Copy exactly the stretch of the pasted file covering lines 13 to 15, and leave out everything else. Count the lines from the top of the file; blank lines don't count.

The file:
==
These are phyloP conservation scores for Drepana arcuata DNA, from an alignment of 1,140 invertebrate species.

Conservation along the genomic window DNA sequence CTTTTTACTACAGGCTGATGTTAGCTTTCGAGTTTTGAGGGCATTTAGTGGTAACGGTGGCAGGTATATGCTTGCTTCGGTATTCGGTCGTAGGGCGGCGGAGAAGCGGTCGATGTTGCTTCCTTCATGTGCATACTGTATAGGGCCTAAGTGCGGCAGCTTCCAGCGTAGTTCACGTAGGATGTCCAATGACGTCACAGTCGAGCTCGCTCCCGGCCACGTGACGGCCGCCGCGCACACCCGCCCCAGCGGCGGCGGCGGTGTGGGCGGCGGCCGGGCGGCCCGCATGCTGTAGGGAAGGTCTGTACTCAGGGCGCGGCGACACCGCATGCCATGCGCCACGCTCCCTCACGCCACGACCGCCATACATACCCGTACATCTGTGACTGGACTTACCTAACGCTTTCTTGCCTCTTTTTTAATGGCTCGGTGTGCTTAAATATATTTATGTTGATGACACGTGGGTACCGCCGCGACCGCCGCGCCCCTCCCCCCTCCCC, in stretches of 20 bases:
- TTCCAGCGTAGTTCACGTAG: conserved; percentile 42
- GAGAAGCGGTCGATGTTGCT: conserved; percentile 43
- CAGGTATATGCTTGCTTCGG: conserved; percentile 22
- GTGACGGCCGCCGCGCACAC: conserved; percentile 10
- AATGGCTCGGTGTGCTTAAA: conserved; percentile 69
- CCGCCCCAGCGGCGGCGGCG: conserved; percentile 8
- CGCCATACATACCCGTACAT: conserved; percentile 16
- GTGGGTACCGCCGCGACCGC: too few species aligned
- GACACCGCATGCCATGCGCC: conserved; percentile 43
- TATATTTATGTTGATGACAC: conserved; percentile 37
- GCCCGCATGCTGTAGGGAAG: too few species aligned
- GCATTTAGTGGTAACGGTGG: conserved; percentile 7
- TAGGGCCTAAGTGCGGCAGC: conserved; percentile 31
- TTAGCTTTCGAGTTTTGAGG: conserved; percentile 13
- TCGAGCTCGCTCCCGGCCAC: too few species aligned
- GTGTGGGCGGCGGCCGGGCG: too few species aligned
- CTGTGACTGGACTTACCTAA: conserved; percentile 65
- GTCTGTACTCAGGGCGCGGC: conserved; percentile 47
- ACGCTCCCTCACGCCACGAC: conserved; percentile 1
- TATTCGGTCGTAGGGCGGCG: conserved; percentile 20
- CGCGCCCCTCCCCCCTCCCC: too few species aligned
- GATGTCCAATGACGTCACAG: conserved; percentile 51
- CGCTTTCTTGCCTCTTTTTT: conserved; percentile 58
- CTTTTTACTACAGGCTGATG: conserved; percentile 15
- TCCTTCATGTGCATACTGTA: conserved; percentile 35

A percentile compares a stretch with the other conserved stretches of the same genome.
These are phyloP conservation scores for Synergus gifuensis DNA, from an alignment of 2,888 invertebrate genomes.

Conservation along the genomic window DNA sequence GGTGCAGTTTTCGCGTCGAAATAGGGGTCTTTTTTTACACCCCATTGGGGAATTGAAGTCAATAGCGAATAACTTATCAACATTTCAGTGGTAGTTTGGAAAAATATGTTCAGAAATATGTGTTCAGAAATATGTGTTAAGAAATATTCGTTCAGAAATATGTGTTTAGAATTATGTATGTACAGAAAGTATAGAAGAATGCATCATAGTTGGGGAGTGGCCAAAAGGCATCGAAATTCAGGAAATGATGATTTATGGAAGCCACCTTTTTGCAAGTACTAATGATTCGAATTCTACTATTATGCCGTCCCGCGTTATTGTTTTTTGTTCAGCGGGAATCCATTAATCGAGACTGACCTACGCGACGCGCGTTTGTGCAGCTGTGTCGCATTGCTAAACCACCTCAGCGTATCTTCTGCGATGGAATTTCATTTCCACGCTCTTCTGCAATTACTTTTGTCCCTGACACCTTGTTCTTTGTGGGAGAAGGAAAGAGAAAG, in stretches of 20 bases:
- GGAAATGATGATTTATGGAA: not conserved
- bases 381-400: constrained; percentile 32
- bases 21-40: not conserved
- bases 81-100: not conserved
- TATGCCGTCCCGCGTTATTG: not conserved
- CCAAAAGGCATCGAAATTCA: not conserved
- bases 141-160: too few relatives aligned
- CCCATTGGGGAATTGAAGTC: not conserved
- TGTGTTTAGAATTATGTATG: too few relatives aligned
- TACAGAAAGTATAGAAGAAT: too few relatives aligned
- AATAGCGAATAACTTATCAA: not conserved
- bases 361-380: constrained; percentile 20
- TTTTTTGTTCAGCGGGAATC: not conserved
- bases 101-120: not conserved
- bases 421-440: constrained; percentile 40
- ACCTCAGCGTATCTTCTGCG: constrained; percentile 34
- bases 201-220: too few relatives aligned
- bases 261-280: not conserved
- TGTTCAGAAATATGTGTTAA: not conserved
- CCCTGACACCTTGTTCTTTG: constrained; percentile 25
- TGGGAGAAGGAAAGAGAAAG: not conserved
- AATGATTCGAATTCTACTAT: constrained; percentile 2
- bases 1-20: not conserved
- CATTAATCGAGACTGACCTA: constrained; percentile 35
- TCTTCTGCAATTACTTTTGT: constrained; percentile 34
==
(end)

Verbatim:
- GCCCGCATGCTGTAGGGAAG: too few species aligned
- GCATTTAGTGGTAACGGTGG: conserved; percentile 7
- TAGGGCCTAAGTGCGGCAGC: conserved; percentile 31